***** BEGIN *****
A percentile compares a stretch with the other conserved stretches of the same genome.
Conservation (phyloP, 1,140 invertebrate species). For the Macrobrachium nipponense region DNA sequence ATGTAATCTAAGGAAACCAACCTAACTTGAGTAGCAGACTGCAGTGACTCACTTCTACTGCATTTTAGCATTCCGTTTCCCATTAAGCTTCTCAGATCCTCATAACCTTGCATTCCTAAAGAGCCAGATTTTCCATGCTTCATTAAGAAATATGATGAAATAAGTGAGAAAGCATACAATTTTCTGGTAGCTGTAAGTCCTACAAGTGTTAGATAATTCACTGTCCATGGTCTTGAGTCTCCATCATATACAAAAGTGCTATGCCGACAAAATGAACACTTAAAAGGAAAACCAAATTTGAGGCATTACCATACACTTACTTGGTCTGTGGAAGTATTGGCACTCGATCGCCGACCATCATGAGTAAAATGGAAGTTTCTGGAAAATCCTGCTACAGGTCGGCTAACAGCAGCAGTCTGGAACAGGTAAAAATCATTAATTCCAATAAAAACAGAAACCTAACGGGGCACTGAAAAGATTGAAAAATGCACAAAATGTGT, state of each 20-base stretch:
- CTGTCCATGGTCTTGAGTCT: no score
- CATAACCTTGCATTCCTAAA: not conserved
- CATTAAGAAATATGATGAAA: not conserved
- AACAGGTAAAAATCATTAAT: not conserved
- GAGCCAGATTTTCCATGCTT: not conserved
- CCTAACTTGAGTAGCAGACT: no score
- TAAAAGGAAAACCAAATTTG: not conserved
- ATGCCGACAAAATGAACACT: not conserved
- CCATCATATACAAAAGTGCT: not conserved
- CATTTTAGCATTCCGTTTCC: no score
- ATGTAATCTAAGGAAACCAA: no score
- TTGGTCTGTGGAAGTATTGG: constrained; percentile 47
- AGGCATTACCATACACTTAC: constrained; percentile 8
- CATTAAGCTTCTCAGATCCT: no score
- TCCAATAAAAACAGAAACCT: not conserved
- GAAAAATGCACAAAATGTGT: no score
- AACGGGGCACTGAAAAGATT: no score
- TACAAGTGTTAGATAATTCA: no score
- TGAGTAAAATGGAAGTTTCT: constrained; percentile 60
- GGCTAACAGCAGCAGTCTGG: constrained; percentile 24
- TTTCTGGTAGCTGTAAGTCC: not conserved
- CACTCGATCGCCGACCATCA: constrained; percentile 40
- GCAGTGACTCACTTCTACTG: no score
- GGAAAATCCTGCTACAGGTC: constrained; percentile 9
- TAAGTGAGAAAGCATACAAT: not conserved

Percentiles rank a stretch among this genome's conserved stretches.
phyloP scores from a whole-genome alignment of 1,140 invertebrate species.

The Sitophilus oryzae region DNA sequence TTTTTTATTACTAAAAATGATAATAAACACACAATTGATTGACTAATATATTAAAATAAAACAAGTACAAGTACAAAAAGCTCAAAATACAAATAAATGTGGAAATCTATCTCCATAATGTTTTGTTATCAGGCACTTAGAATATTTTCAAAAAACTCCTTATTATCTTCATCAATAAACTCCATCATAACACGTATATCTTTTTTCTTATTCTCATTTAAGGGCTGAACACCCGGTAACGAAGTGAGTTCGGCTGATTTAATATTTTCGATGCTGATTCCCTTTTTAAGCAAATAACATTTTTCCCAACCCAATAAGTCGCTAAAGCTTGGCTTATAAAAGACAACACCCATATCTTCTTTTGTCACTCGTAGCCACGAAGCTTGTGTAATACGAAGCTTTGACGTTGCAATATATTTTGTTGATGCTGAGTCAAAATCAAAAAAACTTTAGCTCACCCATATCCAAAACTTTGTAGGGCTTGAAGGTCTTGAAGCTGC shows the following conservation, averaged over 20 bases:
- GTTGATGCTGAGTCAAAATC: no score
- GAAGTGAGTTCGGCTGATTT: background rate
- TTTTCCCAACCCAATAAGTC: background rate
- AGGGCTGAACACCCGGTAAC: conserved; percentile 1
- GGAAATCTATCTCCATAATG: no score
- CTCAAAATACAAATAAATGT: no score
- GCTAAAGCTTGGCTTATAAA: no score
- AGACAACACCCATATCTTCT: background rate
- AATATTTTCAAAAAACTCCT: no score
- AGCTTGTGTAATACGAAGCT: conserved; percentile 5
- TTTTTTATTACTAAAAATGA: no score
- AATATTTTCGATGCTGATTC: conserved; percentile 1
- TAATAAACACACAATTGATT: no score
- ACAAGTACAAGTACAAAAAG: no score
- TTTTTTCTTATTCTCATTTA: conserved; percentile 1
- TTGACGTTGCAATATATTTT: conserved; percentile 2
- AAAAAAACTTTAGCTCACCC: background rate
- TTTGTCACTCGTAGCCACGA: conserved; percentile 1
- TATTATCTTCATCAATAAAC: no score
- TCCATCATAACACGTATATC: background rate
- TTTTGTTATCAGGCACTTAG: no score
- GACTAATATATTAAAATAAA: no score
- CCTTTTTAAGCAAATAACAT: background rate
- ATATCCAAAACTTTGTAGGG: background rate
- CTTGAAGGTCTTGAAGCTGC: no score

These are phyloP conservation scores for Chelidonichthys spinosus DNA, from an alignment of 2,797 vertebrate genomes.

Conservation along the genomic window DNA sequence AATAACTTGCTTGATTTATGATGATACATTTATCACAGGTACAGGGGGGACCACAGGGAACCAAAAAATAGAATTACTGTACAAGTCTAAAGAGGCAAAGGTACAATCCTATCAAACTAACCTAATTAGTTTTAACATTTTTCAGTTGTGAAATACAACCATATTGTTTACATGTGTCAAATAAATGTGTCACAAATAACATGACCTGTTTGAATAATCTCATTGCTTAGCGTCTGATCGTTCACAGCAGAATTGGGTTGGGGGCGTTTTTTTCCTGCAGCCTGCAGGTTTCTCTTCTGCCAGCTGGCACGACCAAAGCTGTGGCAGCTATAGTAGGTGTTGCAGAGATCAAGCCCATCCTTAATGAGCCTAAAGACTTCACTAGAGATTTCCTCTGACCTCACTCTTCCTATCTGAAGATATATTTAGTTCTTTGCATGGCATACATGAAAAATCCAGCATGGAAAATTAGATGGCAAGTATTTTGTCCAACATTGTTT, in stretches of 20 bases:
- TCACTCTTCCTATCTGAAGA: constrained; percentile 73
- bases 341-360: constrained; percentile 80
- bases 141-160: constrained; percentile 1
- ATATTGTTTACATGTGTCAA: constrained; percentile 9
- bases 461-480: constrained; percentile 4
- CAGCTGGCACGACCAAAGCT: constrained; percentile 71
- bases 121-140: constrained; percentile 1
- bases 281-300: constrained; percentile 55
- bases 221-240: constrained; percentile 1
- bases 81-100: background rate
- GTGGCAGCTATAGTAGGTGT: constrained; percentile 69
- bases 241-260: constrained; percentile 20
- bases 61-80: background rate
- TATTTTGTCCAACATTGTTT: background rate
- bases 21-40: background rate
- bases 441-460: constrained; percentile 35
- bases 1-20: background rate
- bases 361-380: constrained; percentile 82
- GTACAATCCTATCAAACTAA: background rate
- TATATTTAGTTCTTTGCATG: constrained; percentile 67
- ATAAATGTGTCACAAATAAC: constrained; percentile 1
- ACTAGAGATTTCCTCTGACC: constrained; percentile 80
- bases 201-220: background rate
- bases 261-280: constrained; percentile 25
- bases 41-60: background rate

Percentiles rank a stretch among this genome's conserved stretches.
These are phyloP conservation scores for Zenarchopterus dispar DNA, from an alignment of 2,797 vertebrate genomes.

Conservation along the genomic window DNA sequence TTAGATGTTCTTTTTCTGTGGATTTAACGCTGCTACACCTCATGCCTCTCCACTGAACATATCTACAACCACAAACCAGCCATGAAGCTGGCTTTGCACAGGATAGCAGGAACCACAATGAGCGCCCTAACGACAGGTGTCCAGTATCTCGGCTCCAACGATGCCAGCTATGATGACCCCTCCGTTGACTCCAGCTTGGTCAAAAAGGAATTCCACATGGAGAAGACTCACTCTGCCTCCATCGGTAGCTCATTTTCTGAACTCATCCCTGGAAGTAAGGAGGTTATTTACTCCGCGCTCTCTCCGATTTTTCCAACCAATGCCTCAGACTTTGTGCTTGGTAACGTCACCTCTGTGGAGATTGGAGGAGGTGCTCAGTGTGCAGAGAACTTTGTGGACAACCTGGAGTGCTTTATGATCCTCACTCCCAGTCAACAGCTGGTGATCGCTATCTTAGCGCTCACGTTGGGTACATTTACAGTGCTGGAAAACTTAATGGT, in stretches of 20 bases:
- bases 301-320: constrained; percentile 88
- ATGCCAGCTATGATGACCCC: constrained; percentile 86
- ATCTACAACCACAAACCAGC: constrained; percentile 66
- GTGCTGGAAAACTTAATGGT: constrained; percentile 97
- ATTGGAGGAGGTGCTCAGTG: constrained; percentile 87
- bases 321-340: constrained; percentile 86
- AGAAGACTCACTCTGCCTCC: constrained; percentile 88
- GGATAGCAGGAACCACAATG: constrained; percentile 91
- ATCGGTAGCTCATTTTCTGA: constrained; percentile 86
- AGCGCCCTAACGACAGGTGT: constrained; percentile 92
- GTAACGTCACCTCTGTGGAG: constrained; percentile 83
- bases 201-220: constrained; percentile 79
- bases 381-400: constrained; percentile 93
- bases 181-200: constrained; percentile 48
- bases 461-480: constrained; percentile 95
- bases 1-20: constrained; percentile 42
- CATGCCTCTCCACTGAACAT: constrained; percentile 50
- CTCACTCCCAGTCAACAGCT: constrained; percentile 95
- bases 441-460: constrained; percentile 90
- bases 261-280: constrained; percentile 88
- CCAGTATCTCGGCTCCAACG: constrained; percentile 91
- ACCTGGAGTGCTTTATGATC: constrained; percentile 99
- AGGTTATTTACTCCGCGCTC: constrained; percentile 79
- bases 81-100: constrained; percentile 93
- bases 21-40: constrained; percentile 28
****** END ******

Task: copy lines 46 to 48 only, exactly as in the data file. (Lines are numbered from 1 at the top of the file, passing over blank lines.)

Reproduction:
- TTGACGTTGCAATATATTTT: conserved; percentile 2
- AAAAAAACTTTAGCTCACCC: background rate
- TTTGTCACTCGTAGCCACGA: conserved; percentile 1